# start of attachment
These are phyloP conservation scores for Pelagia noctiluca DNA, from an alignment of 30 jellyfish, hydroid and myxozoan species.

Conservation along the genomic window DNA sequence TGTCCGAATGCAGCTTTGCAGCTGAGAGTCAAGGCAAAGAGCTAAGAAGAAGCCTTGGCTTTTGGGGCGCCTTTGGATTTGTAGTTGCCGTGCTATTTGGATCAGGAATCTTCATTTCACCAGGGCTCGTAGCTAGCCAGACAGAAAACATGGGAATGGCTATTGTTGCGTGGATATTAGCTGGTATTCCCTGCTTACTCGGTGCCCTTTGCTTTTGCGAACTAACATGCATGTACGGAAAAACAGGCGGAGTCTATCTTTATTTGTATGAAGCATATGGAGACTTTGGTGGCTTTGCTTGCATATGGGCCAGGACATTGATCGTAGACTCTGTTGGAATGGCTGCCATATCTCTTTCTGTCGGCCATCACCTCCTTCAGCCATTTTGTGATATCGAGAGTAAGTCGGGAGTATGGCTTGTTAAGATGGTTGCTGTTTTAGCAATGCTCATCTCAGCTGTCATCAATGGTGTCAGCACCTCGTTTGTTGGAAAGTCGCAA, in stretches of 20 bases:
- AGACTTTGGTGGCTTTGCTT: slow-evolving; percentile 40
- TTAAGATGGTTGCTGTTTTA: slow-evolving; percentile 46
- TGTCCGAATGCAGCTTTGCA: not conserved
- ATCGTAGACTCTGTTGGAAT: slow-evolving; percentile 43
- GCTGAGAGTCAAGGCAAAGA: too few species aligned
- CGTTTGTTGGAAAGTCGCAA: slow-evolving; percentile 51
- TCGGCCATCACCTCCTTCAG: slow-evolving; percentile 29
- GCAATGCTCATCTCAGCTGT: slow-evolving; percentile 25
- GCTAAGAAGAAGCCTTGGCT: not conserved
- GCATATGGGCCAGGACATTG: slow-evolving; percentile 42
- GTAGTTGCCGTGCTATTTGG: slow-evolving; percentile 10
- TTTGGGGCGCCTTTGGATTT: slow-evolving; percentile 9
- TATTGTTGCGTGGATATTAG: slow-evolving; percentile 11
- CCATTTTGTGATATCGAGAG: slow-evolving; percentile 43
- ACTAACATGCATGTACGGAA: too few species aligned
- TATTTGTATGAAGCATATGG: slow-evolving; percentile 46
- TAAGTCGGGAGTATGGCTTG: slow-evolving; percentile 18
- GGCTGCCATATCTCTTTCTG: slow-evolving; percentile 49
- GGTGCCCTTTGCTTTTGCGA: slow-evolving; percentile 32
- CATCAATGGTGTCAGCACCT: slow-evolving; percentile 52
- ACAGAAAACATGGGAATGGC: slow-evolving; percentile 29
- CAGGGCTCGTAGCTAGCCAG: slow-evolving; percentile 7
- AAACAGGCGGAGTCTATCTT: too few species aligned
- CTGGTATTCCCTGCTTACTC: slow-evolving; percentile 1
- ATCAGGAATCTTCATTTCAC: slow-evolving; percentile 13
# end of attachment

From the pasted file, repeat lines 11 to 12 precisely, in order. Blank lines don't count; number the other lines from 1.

- GCTAAGAAGAAGCCTTGGCT: not conserved
- GCATATGGGCCAGGACATTG: slow-evolving; percentile 42